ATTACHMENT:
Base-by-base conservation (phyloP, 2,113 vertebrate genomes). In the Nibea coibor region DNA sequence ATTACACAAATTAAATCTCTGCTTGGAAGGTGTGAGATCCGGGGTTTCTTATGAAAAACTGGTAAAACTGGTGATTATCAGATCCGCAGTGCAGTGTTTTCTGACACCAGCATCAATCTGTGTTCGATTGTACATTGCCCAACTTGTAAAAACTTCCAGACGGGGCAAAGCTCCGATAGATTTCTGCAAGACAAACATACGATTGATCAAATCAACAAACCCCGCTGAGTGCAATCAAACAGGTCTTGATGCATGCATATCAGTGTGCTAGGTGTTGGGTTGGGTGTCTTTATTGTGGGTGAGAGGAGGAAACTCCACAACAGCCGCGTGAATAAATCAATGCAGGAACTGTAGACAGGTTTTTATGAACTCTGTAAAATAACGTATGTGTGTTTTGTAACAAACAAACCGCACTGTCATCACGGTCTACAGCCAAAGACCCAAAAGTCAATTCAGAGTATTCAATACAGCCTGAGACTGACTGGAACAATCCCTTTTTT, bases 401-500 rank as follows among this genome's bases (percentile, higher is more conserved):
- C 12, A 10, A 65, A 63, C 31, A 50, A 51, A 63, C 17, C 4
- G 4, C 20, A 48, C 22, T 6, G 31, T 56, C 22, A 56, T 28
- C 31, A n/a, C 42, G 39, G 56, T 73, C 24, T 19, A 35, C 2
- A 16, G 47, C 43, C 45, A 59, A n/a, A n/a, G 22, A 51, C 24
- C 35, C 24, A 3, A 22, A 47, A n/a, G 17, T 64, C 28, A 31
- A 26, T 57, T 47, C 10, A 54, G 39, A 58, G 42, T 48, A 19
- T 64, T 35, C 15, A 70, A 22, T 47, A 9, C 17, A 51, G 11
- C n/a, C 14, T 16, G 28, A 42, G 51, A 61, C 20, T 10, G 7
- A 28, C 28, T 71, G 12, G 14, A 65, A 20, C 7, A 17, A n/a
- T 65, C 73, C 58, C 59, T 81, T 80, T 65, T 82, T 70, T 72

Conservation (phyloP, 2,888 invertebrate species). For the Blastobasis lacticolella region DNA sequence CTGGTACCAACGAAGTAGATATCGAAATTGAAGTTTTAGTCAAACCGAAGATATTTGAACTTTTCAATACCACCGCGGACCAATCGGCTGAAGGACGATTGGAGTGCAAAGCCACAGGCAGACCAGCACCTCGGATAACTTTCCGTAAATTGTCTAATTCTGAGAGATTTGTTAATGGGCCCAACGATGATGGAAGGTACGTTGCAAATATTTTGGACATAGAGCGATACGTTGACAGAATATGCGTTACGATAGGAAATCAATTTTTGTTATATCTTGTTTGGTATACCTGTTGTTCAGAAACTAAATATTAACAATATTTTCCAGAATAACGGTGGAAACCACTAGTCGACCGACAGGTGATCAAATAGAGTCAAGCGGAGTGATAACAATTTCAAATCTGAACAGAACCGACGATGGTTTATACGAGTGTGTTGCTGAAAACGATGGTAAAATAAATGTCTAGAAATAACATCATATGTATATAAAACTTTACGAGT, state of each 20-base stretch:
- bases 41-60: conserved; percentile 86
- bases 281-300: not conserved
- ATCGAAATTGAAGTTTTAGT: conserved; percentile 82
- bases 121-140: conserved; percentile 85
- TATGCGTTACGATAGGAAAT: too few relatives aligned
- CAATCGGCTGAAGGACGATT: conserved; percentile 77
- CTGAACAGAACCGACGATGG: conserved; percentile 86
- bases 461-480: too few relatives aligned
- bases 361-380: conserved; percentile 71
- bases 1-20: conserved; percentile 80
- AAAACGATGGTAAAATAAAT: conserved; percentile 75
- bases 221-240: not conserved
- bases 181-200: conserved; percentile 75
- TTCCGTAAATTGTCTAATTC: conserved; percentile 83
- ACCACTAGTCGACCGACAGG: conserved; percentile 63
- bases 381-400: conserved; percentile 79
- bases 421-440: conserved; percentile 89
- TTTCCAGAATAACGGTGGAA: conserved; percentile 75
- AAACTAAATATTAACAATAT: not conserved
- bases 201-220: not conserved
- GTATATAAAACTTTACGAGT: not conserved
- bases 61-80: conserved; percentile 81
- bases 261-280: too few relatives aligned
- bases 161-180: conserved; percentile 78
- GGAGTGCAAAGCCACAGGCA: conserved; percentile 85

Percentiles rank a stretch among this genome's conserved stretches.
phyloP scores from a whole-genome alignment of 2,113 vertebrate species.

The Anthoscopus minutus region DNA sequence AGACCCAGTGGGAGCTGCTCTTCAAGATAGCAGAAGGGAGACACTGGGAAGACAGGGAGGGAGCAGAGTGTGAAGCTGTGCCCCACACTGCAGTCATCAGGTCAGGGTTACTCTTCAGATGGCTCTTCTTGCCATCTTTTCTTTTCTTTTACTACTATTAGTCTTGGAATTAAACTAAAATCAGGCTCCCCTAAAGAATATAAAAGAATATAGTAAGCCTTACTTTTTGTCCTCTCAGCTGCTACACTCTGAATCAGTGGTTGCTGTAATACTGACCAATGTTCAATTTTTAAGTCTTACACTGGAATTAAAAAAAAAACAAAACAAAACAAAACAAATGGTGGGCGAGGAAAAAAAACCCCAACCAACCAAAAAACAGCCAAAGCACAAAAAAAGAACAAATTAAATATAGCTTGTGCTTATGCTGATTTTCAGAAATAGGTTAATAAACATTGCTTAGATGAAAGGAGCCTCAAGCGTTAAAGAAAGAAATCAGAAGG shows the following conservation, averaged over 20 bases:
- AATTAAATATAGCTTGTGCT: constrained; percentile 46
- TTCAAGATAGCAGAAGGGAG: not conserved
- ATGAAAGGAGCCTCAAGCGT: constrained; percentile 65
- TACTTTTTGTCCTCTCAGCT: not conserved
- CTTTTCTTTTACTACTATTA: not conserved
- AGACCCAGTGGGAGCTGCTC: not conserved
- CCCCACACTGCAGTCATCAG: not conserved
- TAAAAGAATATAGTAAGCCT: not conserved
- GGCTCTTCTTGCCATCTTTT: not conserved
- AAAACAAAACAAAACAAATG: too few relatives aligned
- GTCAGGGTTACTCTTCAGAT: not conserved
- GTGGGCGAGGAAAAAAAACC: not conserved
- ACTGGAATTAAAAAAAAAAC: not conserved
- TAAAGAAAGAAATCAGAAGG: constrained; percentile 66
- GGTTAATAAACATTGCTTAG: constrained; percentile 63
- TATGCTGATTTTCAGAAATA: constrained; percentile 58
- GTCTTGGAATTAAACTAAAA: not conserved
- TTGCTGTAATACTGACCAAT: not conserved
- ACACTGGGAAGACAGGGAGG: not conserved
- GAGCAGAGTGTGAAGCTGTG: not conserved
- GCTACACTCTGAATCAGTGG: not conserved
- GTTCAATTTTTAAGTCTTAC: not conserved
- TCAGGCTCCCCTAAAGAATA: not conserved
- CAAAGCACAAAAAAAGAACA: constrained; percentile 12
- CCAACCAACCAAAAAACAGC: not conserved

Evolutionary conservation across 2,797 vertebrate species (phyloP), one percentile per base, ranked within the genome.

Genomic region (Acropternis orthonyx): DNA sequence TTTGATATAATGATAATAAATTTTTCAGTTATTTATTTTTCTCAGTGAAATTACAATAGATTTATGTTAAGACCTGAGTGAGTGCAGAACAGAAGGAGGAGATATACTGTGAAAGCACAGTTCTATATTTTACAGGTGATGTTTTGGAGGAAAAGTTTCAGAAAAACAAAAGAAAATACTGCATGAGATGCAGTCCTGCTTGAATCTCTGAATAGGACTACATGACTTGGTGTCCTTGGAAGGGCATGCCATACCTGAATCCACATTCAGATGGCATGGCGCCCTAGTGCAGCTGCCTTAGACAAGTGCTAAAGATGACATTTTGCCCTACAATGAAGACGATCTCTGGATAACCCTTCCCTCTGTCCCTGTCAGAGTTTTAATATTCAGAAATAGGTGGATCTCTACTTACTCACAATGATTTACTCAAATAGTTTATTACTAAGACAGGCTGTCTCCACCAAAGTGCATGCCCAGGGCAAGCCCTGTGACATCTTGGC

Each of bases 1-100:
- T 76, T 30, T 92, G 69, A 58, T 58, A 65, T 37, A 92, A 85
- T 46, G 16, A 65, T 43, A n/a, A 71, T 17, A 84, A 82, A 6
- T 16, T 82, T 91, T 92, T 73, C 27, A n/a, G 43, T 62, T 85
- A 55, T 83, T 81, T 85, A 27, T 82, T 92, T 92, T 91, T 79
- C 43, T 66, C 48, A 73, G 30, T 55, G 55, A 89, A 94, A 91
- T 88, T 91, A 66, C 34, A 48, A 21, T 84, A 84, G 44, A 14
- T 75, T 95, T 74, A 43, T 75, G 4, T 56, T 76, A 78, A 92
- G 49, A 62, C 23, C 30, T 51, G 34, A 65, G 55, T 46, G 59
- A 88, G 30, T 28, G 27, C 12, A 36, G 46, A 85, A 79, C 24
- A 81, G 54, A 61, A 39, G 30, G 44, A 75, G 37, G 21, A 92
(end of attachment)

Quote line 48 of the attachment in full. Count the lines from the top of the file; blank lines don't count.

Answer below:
- TAAAAGAATATAGTAAGCCT: not conserved